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Stiller, Vaughn throw themselves into 'Dodgeball' and hit the mark

Ben Stiller is like a guy on the 1919 White Sox. He's rigged to lose. His comedy is the stuff of failure, and sometimes it's pleasurable watching him flit around in funny get-ups, only to have a pretty costar put him down. Funnier -- or, depending on the vehicle he's carrying, sadder -- is when Stiller has no costume at all and is still embarrassed by someone less pretty, like Larry David, who gave him nothing but grief in the most recent season of "Curb Your Enthusiasm."

Stiller will do anything for a laugh, even a garbagey romance such as "Along Came Polly." He'll do anything but win. So the outcome of his agreeable new movie, "Dodgeball: A True Underdog Story," is preordained. But in a remarkable feathered wig (with highlights!) and fake goatee, with chest and arms tight and tanned, Stiller works very hard at telling a slapstick joke on male virility. He plays White Goodman, the owner of Globo Gym, a one-stop, Southern California vanity super-center where you can do chin-ups or get a chin lift. White is trying his hand at Globo expansion, which entails buying out the mortgage of Average Joe's, the sparsely attended gym across the street. (Wasn't this the plot of "Barbershop 2"?)

The owner of Joe's, Pete La Fleur (Vince Vaughn), can save his comparatively primitive fitness haven, which looks like a rec center stuck in a shipping warehouse, if he raises $50,000 in a month. So Pete and his out-of-shape, ragtag crew enter a dodgeball tournament, the cash prize of which is exactly that amount. Just because he can, and because the movie needs to give Stiller (one of the producers) more to do, White enlists his own team, made up of hulking personal trainers with names straight out of "American Gladiators" -- Laser, Blade, even Blazer.

"Dodgeball" is sort of a draggy bore until the game is introduced, about 20 minutes in. But then the "underdog" of the movie's dumb title kicks in, and the performances from character actors such as Stephen Root, Joel Moore, and Missi Pyle start clicking.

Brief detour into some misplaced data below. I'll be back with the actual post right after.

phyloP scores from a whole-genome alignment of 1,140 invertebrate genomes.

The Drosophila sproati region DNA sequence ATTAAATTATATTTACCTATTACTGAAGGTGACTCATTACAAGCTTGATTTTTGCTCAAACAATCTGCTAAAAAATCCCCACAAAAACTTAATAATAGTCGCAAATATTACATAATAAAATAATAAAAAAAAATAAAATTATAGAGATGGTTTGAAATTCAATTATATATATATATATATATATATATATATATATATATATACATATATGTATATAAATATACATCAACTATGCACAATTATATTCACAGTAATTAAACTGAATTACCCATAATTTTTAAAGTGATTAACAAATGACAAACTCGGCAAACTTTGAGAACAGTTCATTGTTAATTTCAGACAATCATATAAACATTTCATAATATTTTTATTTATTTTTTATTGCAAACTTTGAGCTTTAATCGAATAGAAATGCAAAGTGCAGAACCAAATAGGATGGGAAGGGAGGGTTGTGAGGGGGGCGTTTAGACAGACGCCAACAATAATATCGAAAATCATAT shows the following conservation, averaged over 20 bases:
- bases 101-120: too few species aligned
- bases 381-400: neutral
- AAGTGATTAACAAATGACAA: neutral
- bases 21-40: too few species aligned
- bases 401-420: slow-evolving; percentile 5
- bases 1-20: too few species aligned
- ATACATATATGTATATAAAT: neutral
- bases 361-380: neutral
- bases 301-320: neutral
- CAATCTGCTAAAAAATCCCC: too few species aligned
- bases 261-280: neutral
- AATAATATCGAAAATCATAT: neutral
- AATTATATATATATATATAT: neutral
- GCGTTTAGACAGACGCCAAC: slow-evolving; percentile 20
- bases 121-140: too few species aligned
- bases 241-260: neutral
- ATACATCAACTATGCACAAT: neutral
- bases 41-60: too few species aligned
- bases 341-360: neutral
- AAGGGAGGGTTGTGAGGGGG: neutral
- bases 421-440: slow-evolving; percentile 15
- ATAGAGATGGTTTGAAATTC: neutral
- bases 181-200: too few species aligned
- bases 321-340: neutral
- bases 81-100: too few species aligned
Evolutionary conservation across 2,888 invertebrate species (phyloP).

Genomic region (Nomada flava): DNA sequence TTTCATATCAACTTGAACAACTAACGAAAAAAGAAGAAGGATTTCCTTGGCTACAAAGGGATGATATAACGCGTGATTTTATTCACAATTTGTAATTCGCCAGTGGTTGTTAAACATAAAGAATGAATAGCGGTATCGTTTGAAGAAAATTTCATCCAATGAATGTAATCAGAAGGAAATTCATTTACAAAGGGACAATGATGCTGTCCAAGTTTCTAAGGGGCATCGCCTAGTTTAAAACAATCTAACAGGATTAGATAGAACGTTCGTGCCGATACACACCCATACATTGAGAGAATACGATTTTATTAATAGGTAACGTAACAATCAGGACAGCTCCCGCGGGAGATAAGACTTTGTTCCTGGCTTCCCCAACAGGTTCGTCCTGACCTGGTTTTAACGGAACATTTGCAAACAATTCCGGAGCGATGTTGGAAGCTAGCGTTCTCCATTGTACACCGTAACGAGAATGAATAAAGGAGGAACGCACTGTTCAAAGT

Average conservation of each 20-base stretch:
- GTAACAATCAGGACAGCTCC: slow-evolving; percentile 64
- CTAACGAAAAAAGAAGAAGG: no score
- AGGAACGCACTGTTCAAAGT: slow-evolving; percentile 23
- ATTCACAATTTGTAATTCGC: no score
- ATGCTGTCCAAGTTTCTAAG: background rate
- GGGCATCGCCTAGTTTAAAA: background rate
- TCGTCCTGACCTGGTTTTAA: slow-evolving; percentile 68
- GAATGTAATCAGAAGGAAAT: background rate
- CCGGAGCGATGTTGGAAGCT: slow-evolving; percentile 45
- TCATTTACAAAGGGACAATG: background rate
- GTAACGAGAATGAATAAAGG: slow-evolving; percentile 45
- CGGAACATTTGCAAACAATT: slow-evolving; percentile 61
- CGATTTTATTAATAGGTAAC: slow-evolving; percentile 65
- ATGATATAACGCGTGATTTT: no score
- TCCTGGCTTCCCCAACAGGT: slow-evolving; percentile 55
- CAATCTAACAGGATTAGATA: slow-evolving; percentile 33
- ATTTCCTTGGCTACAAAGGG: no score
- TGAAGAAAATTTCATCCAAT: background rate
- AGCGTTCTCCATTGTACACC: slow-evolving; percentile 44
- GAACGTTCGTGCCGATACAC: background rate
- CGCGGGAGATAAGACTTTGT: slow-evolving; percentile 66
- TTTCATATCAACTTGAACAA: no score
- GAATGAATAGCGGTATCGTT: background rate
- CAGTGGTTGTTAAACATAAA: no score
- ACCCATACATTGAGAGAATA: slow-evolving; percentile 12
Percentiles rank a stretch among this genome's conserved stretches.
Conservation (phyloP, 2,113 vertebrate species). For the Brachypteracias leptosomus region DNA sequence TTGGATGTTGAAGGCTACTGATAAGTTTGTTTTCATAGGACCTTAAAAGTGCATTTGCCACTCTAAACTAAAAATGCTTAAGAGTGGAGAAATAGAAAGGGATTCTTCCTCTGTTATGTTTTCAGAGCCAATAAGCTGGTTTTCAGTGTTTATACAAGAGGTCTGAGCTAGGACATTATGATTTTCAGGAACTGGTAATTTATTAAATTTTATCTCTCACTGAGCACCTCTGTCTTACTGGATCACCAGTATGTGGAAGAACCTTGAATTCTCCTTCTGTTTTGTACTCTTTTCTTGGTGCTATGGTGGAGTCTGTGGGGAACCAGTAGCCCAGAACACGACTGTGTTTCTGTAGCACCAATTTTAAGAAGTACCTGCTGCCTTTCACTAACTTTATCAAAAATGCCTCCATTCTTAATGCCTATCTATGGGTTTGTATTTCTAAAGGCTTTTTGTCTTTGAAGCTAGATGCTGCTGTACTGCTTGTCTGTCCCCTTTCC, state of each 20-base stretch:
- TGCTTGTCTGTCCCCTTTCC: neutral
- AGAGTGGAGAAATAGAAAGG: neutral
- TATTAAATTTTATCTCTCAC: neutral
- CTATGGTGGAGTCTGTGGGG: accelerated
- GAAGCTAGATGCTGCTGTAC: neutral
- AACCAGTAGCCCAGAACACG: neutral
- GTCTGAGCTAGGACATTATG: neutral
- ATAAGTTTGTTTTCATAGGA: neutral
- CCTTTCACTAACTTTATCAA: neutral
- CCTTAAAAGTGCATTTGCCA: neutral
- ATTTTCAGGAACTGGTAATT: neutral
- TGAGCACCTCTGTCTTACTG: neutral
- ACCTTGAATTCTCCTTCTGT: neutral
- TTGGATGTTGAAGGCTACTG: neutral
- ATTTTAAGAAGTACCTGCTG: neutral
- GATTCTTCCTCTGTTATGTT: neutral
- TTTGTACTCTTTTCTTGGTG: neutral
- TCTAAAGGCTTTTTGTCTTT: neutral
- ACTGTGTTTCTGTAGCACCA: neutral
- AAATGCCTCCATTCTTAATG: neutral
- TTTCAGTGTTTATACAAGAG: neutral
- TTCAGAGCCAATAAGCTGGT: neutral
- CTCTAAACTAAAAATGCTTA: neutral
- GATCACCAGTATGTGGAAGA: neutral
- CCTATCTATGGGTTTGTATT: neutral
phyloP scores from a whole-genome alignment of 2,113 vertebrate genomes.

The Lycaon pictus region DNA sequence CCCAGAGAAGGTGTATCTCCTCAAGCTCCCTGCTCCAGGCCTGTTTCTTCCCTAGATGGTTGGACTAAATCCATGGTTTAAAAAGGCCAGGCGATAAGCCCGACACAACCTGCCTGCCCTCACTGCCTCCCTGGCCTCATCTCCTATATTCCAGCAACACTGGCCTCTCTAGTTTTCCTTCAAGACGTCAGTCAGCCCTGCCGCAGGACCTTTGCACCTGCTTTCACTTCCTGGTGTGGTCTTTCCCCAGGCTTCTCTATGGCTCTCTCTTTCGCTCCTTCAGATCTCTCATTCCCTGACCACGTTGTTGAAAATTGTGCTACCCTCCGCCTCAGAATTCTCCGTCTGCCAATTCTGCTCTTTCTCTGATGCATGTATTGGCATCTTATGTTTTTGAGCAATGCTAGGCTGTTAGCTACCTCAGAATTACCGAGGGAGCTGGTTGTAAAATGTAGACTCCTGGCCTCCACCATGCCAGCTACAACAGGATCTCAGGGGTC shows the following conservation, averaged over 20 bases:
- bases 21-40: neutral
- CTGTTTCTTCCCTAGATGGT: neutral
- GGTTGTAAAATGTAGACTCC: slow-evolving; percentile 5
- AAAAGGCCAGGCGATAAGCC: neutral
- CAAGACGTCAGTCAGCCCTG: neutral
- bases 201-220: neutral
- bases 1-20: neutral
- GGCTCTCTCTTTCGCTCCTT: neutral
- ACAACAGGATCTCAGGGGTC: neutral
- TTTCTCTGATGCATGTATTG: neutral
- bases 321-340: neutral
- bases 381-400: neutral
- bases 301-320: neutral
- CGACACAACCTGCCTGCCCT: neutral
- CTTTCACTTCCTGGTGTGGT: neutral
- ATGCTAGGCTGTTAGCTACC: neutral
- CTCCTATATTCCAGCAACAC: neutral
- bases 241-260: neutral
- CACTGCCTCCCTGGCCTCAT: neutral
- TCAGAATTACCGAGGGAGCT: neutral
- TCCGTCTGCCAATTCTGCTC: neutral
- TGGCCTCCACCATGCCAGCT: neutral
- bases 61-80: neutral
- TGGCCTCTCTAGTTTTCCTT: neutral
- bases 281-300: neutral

This is the first feature written and directed by Rawson Marshall Thurber, who directed those "Terry Tate" Super Bowl spots for Reebok about the linebacker/efficiency expert from hell who plows through an office sacking slacking drones but takes a second to say "Hi" to a co-worker or two. They're some of the funniest ads I've ever seen.

"Dodgeball" is similarly rambunctious when it finally gets to Las Vegas, where the championships are held and broadcast on not-real-yet ESPN 8 -- "the Ocho." The movie heaps on lovely vulgar touches, including a cantina named after an unspeakable sex act and the Average Joe's coach, Patches O'Houlihan (Rip Torn), who blasts his verbal and physical assaults ("If you can dodge a car, you can dodge a ball!") wearing a leather bomber jacket and zooming around in a wheelchair. The handicapped, the fat, the Asian are fodder for imbecilic punch lines. Everybody else in the movie is entertainingly nuts; the sexy tax attorney, played by Stiller's wife, Christine Taylor, even has a thing for unicorns.

Vaughn applies his lazy-sleazy-macho stylings to the prim Taylor, who appears appalled and intrigued. Vaughn's approach to every part is to mumble, swagger, and look glazed over to make it seem as if the legendary acting career he never had is officially kaput with each new Hollywood movie. He might be the only actor whose entire approach seems based on mid-to-late-career Burt Reynolds. His genius is that he makes losing look cool, where Stiller makes it look like losing.

Wesley Morris can be reached

Dodgeball: A True Underdog Story

Written and directed by: Rawson Marshall Thurber

Starring: Ben Stiller, Vince Vaughn, Christine Taylor, Stephen Root, Justin Long, Joel Moore, Missi Pyle, Chris Williams, Alan Tudyk, Rip Torn

At: Boston Common, Fenway, suburbs

Running time: 92 minutes

Rated: PG-13 (rude and sexual humor, language)


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